Colbert tops Fallon, Kimmel in key demographic for season

Colbert tops Fallon, Kimmel in key demographic for season
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Stephen ColbertStephen Tyrone ColbertColbert: Trump sharing fake 'F--- tha Police' video made Biden 'way cooler' White House officials deny Trump bears responsibility for social unrest Pelosi questions level of Trump 'responsibility' after 'brazen' shooting of Wisconsin protesters MORE led CBS to its first season win in the late-night talk show race in 25 years in a key demographic advertisers covet most.

According to Nielsen Media Research, the former Comedy Central star topped NBC's Jimmy Fallon and ABC's Jimmy KimmelJames (Jimmy) Christian KimmelBubba Wallace: Trump tweet 'wrong on the factual information' about noose School board member in New Jersey resigns after blackface pictures resurface Hulu removes 'Golden Girls' mud mask episode, prompting pushback: 'What the hell?' MORE in the key 18- to 49-year-old demographic, with Colbert registering 679,000 viewers per night. He edged Fallon's 659,000 viewers in the category, while Kimmel averaged 486,000.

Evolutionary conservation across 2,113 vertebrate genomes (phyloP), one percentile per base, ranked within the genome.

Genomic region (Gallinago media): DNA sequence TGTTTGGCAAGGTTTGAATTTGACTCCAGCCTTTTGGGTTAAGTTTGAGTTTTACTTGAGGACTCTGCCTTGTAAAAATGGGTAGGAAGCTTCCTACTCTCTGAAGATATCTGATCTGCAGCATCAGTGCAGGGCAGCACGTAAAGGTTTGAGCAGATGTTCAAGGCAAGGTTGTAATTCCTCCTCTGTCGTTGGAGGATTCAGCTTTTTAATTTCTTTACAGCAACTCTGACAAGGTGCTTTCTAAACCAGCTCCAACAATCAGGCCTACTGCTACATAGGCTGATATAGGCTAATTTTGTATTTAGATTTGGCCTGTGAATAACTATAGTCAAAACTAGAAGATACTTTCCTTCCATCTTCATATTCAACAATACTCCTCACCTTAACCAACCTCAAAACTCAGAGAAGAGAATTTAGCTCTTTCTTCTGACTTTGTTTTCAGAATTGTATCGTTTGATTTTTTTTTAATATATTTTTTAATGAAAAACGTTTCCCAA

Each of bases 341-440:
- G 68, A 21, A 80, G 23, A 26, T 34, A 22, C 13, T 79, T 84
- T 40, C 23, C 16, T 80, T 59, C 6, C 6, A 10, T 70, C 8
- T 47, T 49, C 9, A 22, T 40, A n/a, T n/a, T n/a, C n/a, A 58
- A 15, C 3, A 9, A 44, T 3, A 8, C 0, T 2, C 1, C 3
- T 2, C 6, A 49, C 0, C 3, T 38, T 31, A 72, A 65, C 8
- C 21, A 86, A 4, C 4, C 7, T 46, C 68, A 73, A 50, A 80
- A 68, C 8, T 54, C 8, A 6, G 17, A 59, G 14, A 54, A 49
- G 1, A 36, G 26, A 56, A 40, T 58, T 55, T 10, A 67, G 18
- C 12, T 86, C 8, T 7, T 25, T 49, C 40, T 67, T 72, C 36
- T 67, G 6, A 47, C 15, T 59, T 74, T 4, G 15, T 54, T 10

The victory in the demographic is the first for CBS in the 11:30 p.m. ET slot since 1994.


"The Late Show with Stephen Colbert," which originally struggled from a ratings perspective after launching in 2015, also easily beat Kimmel and Fallon in total viewers for the third straight year.

Colbert finished the season, which officially ended Wednesday, with 3.82 million average nightly viewers, dwarfing Fallon’s 2.44 million and Kimmel’s 2.04 million.

All three late-night show lost viewers year-over-year, however. Colbert's audience dropped by 2 percent, while Fallon was off by 9 percent and Kimmel was down 10 percent.

Fallon originally dominated the race between Colbert and Kimmel when the three were first matched up four years ago. But once Donald TrumpDonald John TrumpHR McMaster says president's policy to withdraw troops from Afghanistan is 'unwise' Cast of 'Parks and Rec' reunite for virtual town hall to address Wisconsin voters Biden says Trump should step down over coronavirus response MORE entered the presidential race, late-night shows became more focused on political news, and Colbert, a frequent critic of Trump who formerly hosted the political satire show "The Colbert Report" on Comedy Central, eventually jumped ahead of Fallon in total viewers.